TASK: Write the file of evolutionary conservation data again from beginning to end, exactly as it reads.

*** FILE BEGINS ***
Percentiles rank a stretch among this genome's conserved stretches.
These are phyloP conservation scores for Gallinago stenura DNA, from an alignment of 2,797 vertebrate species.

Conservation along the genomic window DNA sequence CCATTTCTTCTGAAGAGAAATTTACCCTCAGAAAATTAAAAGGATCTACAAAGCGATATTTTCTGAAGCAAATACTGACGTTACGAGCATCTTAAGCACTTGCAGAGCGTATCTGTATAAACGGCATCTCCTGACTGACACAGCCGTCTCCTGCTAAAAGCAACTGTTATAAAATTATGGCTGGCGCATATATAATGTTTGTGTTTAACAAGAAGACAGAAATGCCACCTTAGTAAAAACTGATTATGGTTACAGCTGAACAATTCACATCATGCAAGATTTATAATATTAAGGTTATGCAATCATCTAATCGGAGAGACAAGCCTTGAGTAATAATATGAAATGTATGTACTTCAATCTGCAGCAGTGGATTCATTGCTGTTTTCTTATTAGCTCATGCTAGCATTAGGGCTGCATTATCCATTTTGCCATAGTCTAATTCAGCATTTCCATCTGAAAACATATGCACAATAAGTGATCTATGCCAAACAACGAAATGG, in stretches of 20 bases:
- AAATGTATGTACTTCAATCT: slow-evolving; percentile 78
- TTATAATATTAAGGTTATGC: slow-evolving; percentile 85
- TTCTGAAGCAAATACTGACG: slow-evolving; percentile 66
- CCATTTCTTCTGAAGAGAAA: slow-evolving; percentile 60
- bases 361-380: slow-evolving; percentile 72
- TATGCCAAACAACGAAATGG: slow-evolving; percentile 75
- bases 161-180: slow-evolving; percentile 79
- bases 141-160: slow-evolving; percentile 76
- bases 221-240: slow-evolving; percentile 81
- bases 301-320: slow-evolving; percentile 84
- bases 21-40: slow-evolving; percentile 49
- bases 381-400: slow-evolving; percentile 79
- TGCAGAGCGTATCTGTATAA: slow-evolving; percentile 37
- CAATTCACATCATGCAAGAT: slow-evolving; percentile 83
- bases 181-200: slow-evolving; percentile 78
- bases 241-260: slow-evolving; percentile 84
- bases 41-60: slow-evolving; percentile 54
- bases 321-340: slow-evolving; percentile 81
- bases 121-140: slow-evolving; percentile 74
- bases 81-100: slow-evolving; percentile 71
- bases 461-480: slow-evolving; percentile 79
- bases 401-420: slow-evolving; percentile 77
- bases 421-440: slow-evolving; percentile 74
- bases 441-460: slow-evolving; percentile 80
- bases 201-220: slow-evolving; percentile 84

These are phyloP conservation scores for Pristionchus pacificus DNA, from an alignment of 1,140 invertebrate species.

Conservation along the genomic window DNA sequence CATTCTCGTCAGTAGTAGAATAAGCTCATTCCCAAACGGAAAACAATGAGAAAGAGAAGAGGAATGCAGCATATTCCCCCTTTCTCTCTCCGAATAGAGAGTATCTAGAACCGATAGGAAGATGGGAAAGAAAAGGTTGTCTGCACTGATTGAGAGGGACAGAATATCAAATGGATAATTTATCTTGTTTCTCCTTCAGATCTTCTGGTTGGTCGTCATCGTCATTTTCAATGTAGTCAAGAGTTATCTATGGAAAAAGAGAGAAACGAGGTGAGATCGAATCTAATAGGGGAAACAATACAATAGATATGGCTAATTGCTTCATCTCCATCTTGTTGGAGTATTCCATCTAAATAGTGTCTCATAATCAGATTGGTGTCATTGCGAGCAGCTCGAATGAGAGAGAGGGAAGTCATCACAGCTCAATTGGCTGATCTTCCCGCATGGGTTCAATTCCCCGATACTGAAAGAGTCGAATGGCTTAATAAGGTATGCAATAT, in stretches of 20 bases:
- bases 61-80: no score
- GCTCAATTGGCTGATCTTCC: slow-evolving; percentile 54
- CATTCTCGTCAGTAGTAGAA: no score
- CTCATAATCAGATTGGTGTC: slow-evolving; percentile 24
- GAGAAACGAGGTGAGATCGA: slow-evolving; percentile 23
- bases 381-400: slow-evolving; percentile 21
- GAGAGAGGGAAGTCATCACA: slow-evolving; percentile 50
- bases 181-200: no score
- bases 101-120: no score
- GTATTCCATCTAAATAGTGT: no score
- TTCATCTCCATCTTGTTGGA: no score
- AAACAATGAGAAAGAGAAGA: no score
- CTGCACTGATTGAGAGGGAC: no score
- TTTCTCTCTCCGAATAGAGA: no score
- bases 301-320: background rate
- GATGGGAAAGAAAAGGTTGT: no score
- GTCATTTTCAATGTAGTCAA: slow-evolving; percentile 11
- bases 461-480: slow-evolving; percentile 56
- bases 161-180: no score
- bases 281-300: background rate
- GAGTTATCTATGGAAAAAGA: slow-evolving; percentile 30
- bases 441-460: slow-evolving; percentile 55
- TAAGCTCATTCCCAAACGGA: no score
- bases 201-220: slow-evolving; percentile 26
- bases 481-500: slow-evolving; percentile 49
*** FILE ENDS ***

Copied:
Percentiles rank a stretch among this genome's conserved stretches.
These are phyloP conservation scores for Gallinago stenura DNA, from an alignment of 2,797 vertebrate species.

Conservation along the genomic window DNA sequence CCATTTCTTCTGAAGAGAAATTTACCCTCAGAAAATTAAAAGGATCTACAAAGCGATATTTTCTGAAGCAAATACTGACGTTACGAGCATCTTAAGCACTTGCAGAGCGTATCTGTATAAACGGCATCTCCTGACTGACACAGCCGTCTCCTGCTAAAAGCAACTGTTATAAAATTATGGCTGGCGCATATATAATGTTTGTGTTTAACAAGAAGACAGAAATGCCACCTTAGTAAAAACTGATTATGGTTACAGCTGAACAATTCACATCATGCAAGATTTATAATATTAAGGTTATGCAATCATCTAATCGGAGAGACAAGCCTTGAGTAATAATATGAAATGTATGTACTTCAATCTGCAGCAGTGGATTCATTGCTGTTTTCTTATTAGCTCATGCTAGCATTAGGGCTGCATTATCCATTTTGCCATAGTCTAATTCAGCATTTCCATCTGAAAACATATGCACAATAAGTGATCTATGCCAAACAACGAAATGG, in stretches of 20 bases:
- AAATGTATGTACTTCAATCT: slow-evolving; percentile 78
- TTATAATATTAAGGTTATGC: slow-evolving; percentile 85
- TTCTGAAGCAAATACTGACG: slow-evolving; percentile 66
- CCATTTCTTCTGAAGAGAAA: slow-evolving; percentile 60
- bases 361-380: slow-evolving; percentile 72
- TATGCCAAACAACGAAATGG: slow-evolving; percentile 75
- bases 161-180: slow-evolving; percentile 79
- bases 141-160: slow-evolving; percentile 76
- bases 221-240: slow-evolving; percentile 81
- bases 301-320: slow-evolving; percentile 84
- bases 21-40: slow-evolving; percentile 49
- bases 381-400: slow-evolving; percentile 79
- TGCAGAGCGTATCTGTATAA: slow-evolving; percentile 37
- CAATTCACATCATGCAAGAT: slow-evolving; percentile 83
- bases 181-200: slow-evolving; percentile 78
- bases 241-260: slow-evolving; percentile 84
- bases 41-60: slow-evolving; percentile 54
- bases 321-340: slow-evolving; percentile 81
- bases 121-140: slow-evolving; percentile 74
- bases 81-100: slow-evolving; percentile 71
- bases 461-480: slow-evolving; percentile 79
- bases 401-420: slow-evolving; percentile 77
- bases 421-440: slow-evolving; percentile 74
- bases 441-460: slow-evolving; percentile 80
- bases 201-220: slow-evolving; percentile 84

These are phyloP conservation scores for Pristionchus pacificus DNA, from an alignment of 1,140 invertebrate species.

Conservation along the genomic window DNA sequence CATTCTCGTCAGTAGTAGAATAAGCTCATTCCCAAACGGAAAACAATGAGAAAGAGAAGAGGAATGCAGCATATTCCCCCTTTCTCTCTCCGAATAGAGAGTATCTAGAACCGATAGGAAGATGGGAAAGAAAAGGTTGTCTGCACTGATTGAGAGGGACAGAATATCAAATGGATAATTTATCTTGTTTCTCCTTCAGATCTTCTGGTTGGTCGTCATCGTCATTTTCAATGTAGTCAAGAGTTATCTATGGAAAAAGAGAGAAACGAGGTGAGATCGAATCTAATAGGGGAAACAATACAATAGATATGGCTAATTGCTTCATCTCCATCTTGTTGGAGTATTCCATCTAAATAGTGTCTCATAATCAGATTGGTGTCATTGCGAGCAGCTCGAATGAGAGAGAGGGAAGTCATCACAGCTCAATTGGCTGATCTTCCCGCATGGGTTCAATTCCCCGATACTGAAAGAGTCGAATGGCTTAATAAGGTATGCAATAT, in stretches of 20 bases:
- bases 61-80: no score
- GCTCAATTGGCTGATCTTCC: slow-evolving; percentile 54
- CATTCTCGTCAGTAGTAGAA: no score
- CTCATAATCAGATTGGTGTC: slow-evolving; percentile 24
- GAGAAACGAGGTGAGATCGA: slow-evolving; percentile 23
- bases 381-400: slow-evolving; percentile 21
- GAGAGAGGGAAGTCATCACA: slow-evolving; percentile 50
- bases 181-200: no score
- bases 101-120: no score
- GTATTCCATCTAAATAGTGT: no score
- TTCATCTCCATCTTGTTGGA: no score
- AAACAATGAGAAAGAGAAGA: no score
- CTGCACTGATTGAGAGGGAC: no score
- TTTCTCTCTCCGAATAGAGA: no score
- bases 301-320: background rate
- GATGGGAAAGAAAAGGTTGT: no score
- GTCATTTTCAATGTAGTCAA: slow-evolving; percentile 11
- bases 461-480: slow-evolving; percentile 56
- bases 161-180: no score
- bases 281-300: background rate
- GAGTTATCTATGGAAAAAGA: slow-evolving; percentile 30
- bases 441-460: slow-evolving; percentile 55
- TAAGCTCATTCCCAAACGGA: no score
- bases 201-220: slow-evolving; percentile 26
- bases 481-500: slow-evolving; percentile 49